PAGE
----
We don’t see her leave, but Joan goes for good now, so goodbye Rebecca Ryan.
The Tudors’ universe is going to have some supernatural elements, and they’ve been slowly building up their solidity over Season 1, starting with Mr Pace, who was so convinced his wife was with him in the tower in Episode 3, through all those hallucinations in plague week, and Joan’s reappearance. Joan is just another step on the path to getting your 21st century brain to accept elements of a world with an older, more magical view of reality. Their treatment of the supernatural is one of those occasions when The Tudors’ tea is just the perfect temperature for me. They build it up slowly, they don’t overuse it, and they have interesting and consistent rules for it.
The Tudors also has Anne Boleyn looking more sultry than is legal in England.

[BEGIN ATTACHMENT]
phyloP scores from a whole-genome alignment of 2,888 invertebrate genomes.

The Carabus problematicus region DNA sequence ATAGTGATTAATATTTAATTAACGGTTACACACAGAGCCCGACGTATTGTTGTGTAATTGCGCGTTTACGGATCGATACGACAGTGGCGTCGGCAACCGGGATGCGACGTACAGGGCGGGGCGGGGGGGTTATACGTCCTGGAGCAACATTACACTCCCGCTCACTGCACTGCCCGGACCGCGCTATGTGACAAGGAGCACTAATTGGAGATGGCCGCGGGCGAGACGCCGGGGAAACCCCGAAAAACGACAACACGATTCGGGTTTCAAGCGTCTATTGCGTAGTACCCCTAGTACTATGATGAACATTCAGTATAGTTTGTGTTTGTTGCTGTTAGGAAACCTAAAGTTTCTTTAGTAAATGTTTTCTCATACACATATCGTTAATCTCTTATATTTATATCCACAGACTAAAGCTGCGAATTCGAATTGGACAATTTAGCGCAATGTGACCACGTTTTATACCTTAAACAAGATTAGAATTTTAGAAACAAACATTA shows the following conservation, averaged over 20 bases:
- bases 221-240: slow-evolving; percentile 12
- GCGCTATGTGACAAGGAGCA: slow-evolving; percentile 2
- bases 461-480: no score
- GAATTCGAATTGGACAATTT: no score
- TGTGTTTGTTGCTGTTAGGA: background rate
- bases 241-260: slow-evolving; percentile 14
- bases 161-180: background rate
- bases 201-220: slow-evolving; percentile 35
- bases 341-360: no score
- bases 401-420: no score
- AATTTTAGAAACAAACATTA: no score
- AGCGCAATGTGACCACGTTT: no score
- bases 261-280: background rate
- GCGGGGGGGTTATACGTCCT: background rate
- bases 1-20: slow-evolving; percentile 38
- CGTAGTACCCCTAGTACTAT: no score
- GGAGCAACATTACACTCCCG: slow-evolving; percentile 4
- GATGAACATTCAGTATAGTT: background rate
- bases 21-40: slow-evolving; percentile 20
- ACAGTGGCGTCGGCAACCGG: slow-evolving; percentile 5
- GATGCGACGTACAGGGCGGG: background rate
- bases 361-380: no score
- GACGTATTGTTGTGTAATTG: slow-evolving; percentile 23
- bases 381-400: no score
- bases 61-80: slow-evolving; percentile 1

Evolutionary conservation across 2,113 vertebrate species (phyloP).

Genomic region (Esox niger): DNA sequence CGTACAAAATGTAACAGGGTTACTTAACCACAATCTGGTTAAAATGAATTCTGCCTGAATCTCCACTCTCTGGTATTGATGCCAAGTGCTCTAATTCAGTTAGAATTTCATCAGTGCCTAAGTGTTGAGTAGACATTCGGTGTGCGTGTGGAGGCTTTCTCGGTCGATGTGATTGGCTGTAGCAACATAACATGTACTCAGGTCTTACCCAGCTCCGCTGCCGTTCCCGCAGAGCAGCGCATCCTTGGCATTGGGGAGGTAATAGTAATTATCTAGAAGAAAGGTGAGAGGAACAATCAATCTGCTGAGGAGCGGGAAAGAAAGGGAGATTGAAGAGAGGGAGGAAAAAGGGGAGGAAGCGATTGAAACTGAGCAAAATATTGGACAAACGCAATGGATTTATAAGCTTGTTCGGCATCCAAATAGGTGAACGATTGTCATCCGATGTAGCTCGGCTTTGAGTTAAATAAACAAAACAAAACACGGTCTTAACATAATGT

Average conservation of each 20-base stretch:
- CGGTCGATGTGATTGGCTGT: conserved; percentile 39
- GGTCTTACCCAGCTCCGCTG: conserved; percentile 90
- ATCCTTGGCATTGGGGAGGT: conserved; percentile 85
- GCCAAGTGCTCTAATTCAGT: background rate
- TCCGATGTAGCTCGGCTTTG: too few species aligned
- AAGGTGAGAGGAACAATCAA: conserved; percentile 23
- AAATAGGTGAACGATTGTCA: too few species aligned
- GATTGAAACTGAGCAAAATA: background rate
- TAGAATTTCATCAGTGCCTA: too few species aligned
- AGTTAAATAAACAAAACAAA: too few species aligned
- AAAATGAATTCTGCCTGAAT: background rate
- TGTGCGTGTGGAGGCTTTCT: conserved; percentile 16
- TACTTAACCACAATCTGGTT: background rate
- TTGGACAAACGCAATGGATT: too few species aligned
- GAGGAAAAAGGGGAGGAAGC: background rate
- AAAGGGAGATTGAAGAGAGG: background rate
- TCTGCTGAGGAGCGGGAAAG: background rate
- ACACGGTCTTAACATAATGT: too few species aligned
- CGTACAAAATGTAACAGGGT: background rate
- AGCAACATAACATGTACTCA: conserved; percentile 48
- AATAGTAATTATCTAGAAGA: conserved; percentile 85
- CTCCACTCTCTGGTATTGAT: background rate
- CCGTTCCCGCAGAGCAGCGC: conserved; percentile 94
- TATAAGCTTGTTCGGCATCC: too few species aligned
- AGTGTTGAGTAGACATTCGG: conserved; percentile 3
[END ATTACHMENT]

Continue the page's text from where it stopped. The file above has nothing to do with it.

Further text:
She has a new motto, and she has hidden it on a piece of ribbon and placed it somewhere for Henry to find. This sexytime game proceeds much as Tallis and Janes’ did, slowly moving southward with a mixture of laughter, concentrated silences and pointedly raised eyebrows.Then, suddenly, it’s getting hawt in here.
Henry delves a little deeper in the skirt, then flips it over his head, demanding “Where is it?”. And right at that moment, Anne gives the game a twist. She says that there are fresh delays in the annulment case. She says that someone could be stalling, someone might be a secret saboteur. Henry guesses Campeggio. She says No, someone much closer to you.
Henry gets to the motto, but does he take the hint?
Ministry of Significant Walks
On a beautiful morning right by the big pond Henry’s decides to go on a walk with Wolsey, and question him about Campeggio’s attitude to the divorce. The rapid and smooth running he was promised on the trial does not appear to be happening. So is there something he needs to know about Campeggio?